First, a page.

Trends in puppy products lean toward going natural and green.
By Scott and Ann Springer
The first stage of life is the most critical in the development of a young pup, just as the first few years of life are for a baby.
For most breeds, the first seven months of a dog’s life are considered the puppy stage. Retailers can educate their new puppy parents about this brief but important span, says Phil Brown, D.V.M., senior vice president for Nutri-Vet, a Boise, Idaho-based manufacturer.
“Pediatric care of these dogs really determines how healthy the dog will be into adulthood,” Dr. Brown says. “It’s a critical time for these guys.”
New Puppy Checklist:
What does a new puppy owner need?
As a resource to his clientele, Chuck Bartlett, owner of Dooley’s Dog House in Kirkland, Wash., has a checklist for new puppy owners that he has posted on his website. Below is a listing of his must-have suggestions.
• Collar and leash set. Owners can pick one that will be adjustable as the dog grows through its first stages of life, Bartlett says.
• Identification tags. Whether an owner chooses a high-tech GPS-style device or a low-tech traditional metal tag, it’s important to have something around a puppy’s neck if it gets out, Bartlett says.
• Toys specially designed for puppy teeth and gums. A large variety of toys will help keep the pup’s interest and save a customer’s furniture, he says.
• Food and water bowls. Metal or ceramic dishes help keep bacteria at bay, he says.
• Chew toys and treats. Chewing conditions a puppy’s teeth and gums and it feels good as the dog teethes, Bartlett says. Training treats motivate the young dog to learn some old tricks.
• Grooming tools. These tools can be an investment that last the lifetime of the pet. Getting a puppy off to a good start with grooming will make trips to the groomer less stressful in the future, he says.
• Bed. Puppies need to have a place they can call home, too, he says.
• Healthy food. Owners can refer to brochures and guidelines to find the right food for each puppy, he says.
• Stain and odor remover. Potty-training is not completed without a few accidents, so it’s best for customers to have a product handy when the time arises, he says.
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Consumers desire green products and this consciousness has transposed into many categories, including puppy products, Brown says.
Raw and holistic diets have trickled down from the main dog food category and are extremely popular among new puppy parents, says Amy Radez, owner of Le Doggie Divine, a retailer in Geneva, Ill.
“New owners are learning about new products on the market and want all the cutting-edge stuff,” Radez says.
Brown says that the trend continues to grow for puppy owners to seek out organic diets for their new furry family members.
“It’s a niche that is growing rapidly—25 percent every year—but you also have a smaller number of people to begin with in that category,” he says.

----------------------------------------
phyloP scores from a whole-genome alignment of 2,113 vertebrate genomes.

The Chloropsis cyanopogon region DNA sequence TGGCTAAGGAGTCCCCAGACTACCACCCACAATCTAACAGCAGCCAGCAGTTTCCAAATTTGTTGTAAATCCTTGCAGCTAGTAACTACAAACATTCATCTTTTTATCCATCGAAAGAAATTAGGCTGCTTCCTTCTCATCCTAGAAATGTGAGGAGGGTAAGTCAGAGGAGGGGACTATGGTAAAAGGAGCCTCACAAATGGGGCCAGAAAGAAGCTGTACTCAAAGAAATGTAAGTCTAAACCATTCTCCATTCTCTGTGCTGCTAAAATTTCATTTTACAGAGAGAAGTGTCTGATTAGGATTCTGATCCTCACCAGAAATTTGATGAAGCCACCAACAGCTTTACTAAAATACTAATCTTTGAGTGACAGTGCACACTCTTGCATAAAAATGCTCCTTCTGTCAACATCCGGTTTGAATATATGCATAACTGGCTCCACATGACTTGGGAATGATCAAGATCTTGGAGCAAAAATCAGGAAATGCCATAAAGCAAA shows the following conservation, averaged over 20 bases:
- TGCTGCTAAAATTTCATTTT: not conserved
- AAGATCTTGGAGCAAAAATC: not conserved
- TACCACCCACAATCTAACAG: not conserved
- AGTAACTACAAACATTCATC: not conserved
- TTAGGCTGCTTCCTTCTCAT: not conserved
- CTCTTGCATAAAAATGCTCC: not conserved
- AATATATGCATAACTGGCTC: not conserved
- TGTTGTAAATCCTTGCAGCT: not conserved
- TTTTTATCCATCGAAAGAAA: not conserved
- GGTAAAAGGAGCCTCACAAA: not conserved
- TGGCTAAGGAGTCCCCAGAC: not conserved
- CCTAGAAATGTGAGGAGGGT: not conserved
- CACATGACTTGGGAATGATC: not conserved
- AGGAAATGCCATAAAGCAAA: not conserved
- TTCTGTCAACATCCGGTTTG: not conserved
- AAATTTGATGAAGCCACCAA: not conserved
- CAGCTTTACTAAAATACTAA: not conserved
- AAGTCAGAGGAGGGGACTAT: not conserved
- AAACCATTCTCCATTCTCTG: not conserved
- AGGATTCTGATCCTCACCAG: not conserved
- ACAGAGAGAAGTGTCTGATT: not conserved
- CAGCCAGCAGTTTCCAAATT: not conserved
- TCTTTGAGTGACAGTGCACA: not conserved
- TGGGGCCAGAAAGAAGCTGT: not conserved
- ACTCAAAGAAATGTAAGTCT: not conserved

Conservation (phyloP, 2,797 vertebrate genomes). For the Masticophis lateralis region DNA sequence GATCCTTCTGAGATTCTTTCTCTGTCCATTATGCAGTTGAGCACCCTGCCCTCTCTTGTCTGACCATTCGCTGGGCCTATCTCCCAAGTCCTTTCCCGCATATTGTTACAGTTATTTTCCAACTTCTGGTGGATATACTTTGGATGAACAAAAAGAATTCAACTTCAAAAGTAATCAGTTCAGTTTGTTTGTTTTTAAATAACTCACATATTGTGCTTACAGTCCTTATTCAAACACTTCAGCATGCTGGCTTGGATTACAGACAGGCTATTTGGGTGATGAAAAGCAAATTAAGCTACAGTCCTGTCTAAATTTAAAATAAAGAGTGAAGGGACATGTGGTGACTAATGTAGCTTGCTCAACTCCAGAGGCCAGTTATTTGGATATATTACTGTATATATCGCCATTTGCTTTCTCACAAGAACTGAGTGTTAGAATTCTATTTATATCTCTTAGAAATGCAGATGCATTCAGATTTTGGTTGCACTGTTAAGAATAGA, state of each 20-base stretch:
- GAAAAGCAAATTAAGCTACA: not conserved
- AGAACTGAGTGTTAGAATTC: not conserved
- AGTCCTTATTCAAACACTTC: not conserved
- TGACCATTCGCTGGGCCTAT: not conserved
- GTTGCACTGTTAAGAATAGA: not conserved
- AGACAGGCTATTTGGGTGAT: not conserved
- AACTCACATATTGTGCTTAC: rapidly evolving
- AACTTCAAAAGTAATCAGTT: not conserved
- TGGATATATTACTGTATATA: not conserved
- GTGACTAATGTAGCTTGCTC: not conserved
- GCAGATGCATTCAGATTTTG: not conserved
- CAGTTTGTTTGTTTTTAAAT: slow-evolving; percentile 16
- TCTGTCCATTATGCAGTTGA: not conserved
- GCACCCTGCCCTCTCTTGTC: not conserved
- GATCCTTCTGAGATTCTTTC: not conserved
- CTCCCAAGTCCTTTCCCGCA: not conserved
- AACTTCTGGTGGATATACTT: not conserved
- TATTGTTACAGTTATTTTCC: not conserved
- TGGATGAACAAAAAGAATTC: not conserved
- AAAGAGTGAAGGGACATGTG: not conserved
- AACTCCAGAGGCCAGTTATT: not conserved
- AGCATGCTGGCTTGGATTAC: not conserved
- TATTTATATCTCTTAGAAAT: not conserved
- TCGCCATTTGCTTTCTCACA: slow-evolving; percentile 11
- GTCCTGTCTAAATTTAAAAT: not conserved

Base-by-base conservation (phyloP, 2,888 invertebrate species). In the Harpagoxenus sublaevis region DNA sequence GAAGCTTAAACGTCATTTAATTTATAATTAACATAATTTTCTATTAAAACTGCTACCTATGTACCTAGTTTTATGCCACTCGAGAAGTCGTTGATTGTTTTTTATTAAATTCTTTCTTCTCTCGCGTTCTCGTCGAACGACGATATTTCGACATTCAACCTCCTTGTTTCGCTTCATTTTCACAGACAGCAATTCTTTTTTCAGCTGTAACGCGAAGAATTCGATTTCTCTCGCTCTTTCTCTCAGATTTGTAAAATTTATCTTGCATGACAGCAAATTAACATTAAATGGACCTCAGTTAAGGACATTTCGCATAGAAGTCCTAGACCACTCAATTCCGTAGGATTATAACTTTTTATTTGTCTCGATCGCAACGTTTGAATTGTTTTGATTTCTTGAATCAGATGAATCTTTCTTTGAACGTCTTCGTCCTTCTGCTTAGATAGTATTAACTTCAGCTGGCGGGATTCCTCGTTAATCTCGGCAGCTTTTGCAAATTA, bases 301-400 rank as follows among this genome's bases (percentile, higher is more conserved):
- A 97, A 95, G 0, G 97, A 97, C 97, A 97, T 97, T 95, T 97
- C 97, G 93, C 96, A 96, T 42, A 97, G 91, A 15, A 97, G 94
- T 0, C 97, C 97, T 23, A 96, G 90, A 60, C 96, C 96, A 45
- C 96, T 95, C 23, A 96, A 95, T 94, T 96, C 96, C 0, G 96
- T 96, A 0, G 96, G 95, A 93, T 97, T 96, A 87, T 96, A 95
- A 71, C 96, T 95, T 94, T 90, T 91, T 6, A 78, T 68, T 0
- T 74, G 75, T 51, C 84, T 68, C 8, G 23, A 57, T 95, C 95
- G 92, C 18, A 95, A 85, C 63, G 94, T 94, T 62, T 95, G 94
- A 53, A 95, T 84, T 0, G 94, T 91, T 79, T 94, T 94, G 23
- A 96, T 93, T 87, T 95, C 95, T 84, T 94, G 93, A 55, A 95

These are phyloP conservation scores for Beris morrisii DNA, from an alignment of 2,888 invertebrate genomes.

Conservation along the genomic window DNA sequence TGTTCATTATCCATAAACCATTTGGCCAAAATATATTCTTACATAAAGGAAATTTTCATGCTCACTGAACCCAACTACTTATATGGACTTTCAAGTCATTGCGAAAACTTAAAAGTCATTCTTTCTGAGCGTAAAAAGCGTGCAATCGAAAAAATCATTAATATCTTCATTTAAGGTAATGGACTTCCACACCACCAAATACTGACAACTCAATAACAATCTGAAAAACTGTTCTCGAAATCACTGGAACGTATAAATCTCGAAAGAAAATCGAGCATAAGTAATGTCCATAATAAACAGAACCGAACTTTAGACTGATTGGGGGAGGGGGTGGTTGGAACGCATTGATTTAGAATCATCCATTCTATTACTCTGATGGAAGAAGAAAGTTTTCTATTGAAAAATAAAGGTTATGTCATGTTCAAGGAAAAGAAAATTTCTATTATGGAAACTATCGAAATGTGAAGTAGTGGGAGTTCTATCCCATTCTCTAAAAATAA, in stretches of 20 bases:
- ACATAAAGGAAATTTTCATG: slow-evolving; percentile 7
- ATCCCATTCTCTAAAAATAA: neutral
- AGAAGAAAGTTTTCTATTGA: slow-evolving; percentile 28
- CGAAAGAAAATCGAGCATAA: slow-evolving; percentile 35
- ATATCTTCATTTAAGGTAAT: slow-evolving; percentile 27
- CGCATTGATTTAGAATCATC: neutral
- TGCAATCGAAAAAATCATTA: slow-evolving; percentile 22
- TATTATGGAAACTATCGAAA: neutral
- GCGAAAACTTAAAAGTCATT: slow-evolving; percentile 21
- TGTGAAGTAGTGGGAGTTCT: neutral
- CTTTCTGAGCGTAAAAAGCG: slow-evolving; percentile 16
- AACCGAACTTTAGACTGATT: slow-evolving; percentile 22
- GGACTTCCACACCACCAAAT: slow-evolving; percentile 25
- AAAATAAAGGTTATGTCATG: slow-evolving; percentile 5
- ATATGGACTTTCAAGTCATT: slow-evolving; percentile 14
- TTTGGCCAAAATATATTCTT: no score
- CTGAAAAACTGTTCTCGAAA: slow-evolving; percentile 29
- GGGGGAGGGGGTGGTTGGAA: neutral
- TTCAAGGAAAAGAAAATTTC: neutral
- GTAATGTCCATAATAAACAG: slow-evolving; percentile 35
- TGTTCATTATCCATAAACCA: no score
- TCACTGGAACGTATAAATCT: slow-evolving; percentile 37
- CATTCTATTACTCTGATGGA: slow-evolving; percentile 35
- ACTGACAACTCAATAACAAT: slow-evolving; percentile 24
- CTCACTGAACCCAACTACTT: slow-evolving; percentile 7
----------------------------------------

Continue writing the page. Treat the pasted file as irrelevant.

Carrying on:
Like foods, supplements now feature more life stage-specific products on the market.
“Puppies have certain needs and these products are trying to fit into that niche,” Brown says.
A puppy’s rapid growth and high level of activity produce more free radicals than dogs in other stages. Antioxidant products may neutralize these waste byproducts, Brown says.
Additionally, puppies may also need calcium, phosphorus, manganese and other minerals to accommodate this early developmental stage.
Step-in and soft, padded harnesses are big sellers among Radez’s puppy owners.
“I sell them like hotcakes,” Radez says. “It’s hard to keep them in stock.”
Sling carriers also are popular for owners who like to tote their pups around town like new moms do their babies, Radez says.
“As the category expands and becomes more fine-tuned, specific products will be created as we better understand the needs of puppies,” Brown says. “Ultimately, we want them to grow better.”
Dental care products continue to increase in popularity as awareness increases about the importance of these hygiene products, Radez says.
Safety products such as car seats will also become essential items for puppy owners down the road, Radez predicts.
“The basis of dog ownership is to keep safety and the pet’s best interest in mind in every situation,” she says.
Chuck Bartlett, owner of Dooley’s Dog House in Kirkland, Wash., says his customers want green products. He sees natural and organic puppy toys as an area of growth in the near future as manufacturers answer the demand from consumers.
Comfort products to help with separation anxiety from the litter to a puppy’s new home are also expanding in availability, says Jennifer Crotty, product development manager for Petstages, a Northbrook, Ill.-based company. Microwaveable fleece blankets and pillows with simulated heartbeats can calm puppies, provide warmth and reduce separation anxiety.
“New pet owners are becoming increasingly aware of the separation anxiety a new pup experiences,” Crotty says.
Teething products can use innovative materials, such as a frozen fabric toy that provides ailing gums some relief, Crotty says.
Lending a Hand to New Puppy Parents
The first step retailers can take in teaching new owners the basics is to study puppy products offered in their stores, Brown says. Many manufacturers also offer training seminars that may be helpful.
“You have to be able to provide an honest and informed answer,” Brown says, adding that today’s consumers do their homework before they step foot in a shop.
Retailers can accurately direct customers to products when they understand the basic needs of each breed of puppy, Radez says.
Retailers can use simple signage with clear messages that defines what makes a product a must-have.
“A retailer who displays products with signs that say, ‘This product is best because it has this in it,’ is a retailer who can sell product,” Brown says. <HOME>
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